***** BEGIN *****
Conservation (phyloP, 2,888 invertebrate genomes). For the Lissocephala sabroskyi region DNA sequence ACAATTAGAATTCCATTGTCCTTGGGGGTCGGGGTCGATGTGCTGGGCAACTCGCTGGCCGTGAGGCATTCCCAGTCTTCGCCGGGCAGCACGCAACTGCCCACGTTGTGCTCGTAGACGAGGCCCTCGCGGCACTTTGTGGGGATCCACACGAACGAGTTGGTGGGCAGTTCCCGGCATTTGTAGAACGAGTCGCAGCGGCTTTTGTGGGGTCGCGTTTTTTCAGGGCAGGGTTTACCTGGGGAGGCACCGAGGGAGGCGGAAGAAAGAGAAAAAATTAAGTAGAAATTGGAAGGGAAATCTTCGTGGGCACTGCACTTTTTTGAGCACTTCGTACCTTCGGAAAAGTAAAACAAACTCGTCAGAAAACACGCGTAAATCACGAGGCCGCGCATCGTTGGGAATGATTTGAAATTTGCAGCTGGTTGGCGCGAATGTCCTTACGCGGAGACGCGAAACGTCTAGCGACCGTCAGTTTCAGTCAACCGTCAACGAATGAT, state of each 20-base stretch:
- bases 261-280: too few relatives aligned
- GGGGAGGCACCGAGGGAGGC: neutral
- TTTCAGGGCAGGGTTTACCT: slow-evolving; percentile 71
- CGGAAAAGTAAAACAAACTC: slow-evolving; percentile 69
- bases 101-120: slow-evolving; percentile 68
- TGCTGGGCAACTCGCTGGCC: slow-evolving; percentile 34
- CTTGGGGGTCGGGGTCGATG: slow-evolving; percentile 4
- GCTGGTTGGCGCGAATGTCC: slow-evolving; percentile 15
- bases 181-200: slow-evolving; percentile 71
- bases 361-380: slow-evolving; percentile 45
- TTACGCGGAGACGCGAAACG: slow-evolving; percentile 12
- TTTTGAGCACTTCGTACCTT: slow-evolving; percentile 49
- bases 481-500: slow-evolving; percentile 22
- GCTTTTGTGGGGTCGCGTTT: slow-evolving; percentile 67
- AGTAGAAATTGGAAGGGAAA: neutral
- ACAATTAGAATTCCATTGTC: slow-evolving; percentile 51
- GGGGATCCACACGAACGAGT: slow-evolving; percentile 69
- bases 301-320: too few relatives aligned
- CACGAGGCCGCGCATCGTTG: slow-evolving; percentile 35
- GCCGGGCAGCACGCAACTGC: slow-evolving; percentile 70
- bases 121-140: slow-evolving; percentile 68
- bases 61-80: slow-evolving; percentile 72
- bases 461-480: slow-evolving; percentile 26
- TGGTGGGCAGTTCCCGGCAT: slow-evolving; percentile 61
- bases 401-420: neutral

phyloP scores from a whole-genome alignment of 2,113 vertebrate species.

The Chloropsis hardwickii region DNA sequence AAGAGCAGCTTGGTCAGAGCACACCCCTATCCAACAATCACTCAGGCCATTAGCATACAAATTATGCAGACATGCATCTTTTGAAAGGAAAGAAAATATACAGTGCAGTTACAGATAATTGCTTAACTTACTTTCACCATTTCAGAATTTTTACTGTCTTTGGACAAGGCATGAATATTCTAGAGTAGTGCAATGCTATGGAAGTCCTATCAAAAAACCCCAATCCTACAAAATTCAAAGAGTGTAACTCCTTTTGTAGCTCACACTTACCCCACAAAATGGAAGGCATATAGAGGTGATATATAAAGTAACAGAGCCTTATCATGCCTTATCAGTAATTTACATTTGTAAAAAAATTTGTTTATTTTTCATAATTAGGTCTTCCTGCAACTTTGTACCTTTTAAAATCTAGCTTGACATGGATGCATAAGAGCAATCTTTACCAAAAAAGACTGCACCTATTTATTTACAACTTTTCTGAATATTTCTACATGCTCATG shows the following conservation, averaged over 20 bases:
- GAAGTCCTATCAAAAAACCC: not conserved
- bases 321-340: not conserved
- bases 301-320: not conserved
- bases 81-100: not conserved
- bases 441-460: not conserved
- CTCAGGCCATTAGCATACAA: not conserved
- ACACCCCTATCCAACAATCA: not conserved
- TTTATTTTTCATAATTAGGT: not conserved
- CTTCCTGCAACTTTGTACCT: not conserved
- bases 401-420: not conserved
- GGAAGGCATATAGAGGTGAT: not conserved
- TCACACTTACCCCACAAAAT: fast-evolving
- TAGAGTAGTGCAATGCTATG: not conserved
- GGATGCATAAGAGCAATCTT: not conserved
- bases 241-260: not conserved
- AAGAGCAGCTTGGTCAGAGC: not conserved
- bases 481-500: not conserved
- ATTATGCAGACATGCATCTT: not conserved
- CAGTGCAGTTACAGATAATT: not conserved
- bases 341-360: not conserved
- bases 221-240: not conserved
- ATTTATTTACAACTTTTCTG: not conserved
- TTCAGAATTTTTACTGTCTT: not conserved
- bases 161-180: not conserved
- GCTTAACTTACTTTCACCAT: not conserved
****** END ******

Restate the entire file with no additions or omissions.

Conservation (phyloP, 2,888 invertebrate genomes). For the Lissocephala sabroskyi region DNA sequence ACAATTAGAATTCCATTGTCCTTGGGGGTCGGGGTCGATGTGCTGGGCAACTCGCTGGCCGTGAGGCATTCCCAGTCTTCGCCGGGCAGCACGCAACTGCCCACGTTGTGCTCGTAGACGAGGCCCTCGCGGCACTTTGTGGGGATCCACACGAACGAGTTGGTGGGCAGTTCCCGGCATTTGTAGAACGAGTCGCAGCGGCTTTTGTGGGGTCGCGTTTTTTCAGGGCAGGGTTTACCTGGGGAGGCACCGAGGGAGGCGGAAGAAAGAGAAAAAATTAAGTAGAAATTGGAAGGGAAATCTTCGTGGGCACTGCACTTTTTTGAGCACTTCGTACCTTCGGAAAAGTAAAACAAACTCGTCAGAAAACACGCGTAAATCACGAGGCCGCGCATCGTTGGGAATGATTTGAAATTTGCAGCTGGTTGGCGCGAATGTCCTTACGCGGAGACGCGAAACGTCTAGCGACCGTCAGTTTCAGTCAACCGTCAACGAATGAT, state of each 20-base stretch:
- bases 261-280: too few relatives aligned
- GGGGAGGCACCGAGGGAGGC: neutral
- TTTCAGGGCAGGGTTTACCT: slow-evolving; percentile 71
- CGGAAAAGTAAAACAAACTC: slow-evolving; percentile 69
- bases 101-120: slow-evolving; percentile 68
- TGCTGGGCAACTCGCTGGCC: slow-evolving; percentile 34
- CTTGGGGGTCGGGGTCGATG: slow-evolving; percentile 4
- GCTGGTTGGCGCGAATGTCC: slow-evolving; percentile 15
- bases 181-200: slow-evolving; percentile 71
- bases 361-380: slow-evolving; percentile 45
- TTACGCGGAGACGCGAAACG: slow-evolving; percentile 12
- TTTTGAGCACTTCGTACCTT: slow-evolving; percentile 49
- bases 481-500: slow-evolving; percentile 22
- GCTTTTGTGGGGTCGCGTTT: slow-evolving; percentile 67
- AGTAGAAATTGGAAGGGAAA: neutral
- ACAATTAGAATTCCATTGTC: slow-evolving; percentile 51
- GGGGATCCACACGAACGAGT: slow-evolving; percentile 69
- bases 301-320: too few relatives aligned
- CACGAGGCCGCGCATCGTTG: slow-evolving; percentile 35
- GCCGGGCAGCACGCAACTGC: slow-evolving; percentile 70
- bases 121-140: slow-evolving; percentile 68
- bases 61-80: slow-evolving; percentile 72
- bases 461-480: slow-evolving; percentile 26
- TGGTGGGCAGTTCCCGGCAT: slow-evolving; percentile 61
- bases 401-420: neutral

phyloP scores from a whole-genome alignment of 2,113 vertebrate species.

The Chloropsis hardwickii region DNA sequence AAGAGCAGCTTGGTCAGAGCACACCCCTATCCAACAATCACTCAGGCCATTAGCATACAAATTATGCAGACATGCATCTTTTGAAAGGAAAGAAAATATACAGTGCAGTTACAGATAATTGCTTAACTTACTTTCACCATTTCAGAATTTTTACTGTCTTTGGACAAGGCATGAATATTCTAGAGTAGTGCAATGCTATGGAAGTCCTATCAAAAAACCCCAATCCTACAAAATTCAAAGAGTGTAACTCCTTTTGTAGCTCACACTTACCCCACAAAATGGAAGGCATATAGAGGTGATATATAAAGTAACAGAGCCTTATCATGCCTTATCAGTAATTTACATTTGTAAAAAAATTTGTTTATTTTTCATAATTAGGTCTTCCTGCAACTTTGTACCTTTTAAAATCTAGCTTGACATGGATGCATAAGAGCAATCTTTACCAAAAAAGACTGCACCTATTTATTTACAACTTTTCTGAATATTTCTACATGCTCATG shows the following conservation, averaged over 20 bases:
- GAAGTCCTATCAAAAAACCC: not conserved
- bases 321-340: not conserved
- bases 301-320: not conserved
- bases 81-100: not conserved
- bases 441-460: not conserved
- CTCAGGCCATTAGCATACAA: not conserved
- ACACCCCTATCCAACAATCA: not conserved
- TTTATTTTTCATAATTAGGT: not conserved
- CTTCCTGCAACTTTGTACCT: not conserved
- bases 401-420: not conserved
- GGAAGGCATATAGAGGTGAT: not conserved
- TCACACTTACCCCACAAAAT: fast-evolving
- TAGAGTAGTGCAATGCTATG: not conserved
- GGATGCATAAGAGCAATCTT: not conserved
- bases 241-260: not conserved
- AAGAGCAGCTTGGTCAGAGC: not conserved
- bases 481-500: not conserved
- ATTATGCAGACATGCATCTT: not conserved
- CAGTGCAGTTACAGATAATT: not conserved
- bases 341-360: not conserved
- bases 221-240: not conserved
- ATTTATTTACAACTTTTCTG: not conserved
- TTCAGAATTTTTACTGTCTT: not conserved
- bases 161-180: not conserved
- GCTTAACTTACTTTCACCAT: not conserved